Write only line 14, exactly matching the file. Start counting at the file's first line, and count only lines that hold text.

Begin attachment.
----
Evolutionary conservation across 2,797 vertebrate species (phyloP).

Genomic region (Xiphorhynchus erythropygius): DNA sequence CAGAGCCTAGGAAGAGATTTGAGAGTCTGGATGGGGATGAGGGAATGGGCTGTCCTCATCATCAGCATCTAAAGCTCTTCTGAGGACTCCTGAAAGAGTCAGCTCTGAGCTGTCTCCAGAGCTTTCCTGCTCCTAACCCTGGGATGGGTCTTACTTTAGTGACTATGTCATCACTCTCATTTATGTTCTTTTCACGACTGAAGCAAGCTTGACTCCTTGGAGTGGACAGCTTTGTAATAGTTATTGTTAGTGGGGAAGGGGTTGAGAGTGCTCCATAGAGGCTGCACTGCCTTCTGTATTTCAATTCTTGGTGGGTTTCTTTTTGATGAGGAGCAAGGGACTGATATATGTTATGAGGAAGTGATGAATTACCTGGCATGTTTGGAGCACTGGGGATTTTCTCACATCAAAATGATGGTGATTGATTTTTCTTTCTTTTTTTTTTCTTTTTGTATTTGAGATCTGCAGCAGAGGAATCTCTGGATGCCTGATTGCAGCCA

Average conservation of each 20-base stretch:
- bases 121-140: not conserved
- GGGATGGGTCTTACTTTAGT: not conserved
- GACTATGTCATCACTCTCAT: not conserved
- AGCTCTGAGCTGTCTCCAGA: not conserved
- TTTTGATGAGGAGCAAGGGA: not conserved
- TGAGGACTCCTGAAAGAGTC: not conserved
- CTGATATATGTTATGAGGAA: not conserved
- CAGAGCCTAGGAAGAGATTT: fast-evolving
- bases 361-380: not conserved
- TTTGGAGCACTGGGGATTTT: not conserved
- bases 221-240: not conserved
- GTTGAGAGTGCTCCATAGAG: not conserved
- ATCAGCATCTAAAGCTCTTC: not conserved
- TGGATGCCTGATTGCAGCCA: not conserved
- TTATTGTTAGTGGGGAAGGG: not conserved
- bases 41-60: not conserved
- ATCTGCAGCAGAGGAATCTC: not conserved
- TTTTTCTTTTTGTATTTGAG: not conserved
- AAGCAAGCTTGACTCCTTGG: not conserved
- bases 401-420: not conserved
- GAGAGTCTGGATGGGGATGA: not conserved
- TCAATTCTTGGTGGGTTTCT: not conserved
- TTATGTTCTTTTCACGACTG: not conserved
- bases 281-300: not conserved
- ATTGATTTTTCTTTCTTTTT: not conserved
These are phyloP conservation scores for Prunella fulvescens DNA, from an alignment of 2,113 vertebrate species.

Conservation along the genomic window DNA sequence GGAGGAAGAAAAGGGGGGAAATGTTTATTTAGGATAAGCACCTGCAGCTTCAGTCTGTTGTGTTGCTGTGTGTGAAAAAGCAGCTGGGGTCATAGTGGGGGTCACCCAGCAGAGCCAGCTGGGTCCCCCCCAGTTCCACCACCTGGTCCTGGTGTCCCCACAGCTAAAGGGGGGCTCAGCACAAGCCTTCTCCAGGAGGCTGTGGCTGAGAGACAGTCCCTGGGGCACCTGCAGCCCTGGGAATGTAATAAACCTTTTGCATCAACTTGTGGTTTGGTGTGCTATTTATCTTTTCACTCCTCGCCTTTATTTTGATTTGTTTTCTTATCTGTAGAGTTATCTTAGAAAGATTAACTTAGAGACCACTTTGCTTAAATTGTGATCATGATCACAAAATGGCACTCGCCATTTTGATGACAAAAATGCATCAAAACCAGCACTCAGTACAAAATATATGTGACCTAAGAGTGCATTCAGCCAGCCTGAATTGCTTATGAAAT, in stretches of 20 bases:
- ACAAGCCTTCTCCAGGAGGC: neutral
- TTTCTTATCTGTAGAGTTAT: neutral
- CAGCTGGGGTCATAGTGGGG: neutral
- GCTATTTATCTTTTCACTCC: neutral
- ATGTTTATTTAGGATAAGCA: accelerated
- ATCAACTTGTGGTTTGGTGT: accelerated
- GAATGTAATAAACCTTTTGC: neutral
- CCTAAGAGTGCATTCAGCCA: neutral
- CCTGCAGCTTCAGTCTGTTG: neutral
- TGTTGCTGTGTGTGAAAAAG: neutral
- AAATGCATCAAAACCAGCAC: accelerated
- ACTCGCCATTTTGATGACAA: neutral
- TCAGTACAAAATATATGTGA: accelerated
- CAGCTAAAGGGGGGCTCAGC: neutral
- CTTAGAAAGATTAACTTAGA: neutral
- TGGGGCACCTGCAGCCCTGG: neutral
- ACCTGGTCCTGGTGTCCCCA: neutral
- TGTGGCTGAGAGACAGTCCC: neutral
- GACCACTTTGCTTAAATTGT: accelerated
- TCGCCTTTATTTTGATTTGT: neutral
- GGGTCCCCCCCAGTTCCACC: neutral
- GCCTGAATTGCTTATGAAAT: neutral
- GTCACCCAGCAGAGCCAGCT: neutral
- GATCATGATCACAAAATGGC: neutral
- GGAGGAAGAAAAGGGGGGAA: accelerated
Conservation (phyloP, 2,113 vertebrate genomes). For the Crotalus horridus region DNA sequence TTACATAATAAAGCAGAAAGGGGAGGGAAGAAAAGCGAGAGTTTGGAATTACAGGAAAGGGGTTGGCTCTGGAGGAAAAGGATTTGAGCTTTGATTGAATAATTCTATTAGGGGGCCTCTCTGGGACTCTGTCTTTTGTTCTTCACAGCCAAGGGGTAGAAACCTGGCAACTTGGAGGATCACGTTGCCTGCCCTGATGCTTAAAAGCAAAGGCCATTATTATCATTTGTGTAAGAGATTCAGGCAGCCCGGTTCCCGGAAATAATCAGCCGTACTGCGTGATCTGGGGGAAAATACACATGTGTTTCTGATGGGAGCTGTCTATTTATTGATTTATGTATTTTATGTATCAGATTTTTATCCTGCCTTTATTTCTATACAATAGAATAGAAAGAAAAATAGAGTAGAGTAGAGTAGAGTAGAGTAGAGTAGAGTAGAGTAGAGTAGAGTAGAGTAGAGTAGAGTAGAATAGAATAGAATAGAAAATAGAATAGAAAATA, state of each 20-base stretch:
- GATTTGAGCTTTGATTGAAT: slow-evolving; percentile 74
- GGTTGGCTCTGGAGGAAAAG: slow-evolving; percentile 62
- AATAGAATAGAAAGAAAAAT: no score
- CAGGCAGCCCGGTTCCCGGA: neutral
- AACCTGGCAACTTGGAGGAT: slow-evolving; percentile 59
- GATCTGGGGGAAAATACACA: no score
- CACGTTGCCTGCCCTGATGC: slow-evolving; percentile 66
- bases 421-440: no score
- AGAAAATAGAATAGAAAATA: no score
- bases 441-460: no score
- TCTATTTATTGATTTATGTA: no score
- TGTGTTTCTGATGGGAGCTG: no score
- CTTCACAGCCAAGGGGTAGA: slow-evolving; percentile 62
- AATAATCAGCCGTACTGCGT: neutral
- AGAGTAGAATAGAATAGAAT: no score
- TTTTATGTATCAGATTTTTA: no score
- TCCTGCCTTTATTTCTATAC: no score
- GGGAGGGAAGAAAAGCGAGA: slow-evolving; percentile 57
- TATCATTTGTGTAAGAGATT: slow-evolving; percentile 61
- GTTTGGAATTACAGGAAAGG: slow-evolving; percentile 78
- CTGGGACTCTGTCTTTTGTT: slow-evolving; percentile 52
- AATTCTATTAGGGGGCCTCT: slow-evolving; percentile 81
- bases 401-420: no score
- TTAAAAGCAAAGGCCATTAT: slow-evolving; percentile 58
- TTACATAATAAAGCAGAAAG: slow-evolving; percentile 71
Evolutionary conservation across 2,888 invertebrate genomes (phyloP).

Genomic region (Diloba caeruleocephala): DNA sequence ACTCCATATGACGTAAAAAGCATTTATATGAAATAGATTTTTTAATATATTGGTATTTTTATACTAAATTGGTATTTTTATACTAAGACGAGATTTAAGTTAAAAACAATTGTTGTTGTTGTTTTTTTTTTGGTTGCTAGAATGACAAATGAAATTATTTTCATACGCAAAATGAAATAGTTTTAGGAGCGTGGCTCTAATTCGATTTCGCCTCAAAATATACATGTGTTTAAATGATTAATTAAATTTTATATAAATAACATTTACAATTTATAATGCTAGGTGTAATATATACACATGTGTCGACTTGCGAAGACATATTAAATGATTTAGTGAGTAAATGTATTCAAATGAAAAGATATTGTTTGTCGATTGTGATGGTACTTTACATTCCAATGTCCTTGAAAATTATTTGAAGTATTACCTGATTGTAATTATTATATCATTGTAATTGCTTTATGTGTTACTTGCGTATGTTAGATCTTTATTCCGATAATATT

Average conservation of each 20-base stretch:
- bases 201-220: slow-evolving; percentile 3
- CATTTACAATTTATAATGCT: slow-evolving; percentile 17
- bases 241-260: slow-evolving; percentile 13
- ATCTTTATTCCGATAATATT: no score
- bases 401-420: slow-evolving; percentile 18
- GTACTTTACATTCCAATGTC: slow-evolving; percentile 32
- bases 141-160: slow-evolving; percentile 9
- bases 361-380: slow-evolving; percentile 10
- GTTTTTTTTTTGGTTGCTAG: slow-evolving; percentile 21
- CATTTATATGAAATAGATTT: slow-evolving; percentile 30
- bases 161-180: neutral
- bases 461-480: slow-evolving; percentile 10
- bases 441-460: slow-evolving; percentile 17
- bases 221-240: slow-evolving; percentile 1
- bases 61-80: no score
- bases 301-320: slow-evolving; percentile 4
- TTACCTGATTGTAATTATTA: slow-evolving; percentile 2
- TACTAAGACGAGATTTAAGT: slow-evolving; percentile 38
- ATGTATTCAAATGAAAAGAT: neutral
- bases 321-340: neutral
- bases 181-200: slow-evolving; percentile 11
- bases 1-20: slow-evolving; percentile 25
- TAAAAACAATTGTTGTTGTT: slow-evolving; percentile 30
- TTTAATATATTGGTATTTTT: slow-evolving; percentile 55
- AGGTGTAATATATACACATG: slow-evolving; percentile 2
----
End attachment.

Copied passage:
- bases 221-240: not conserved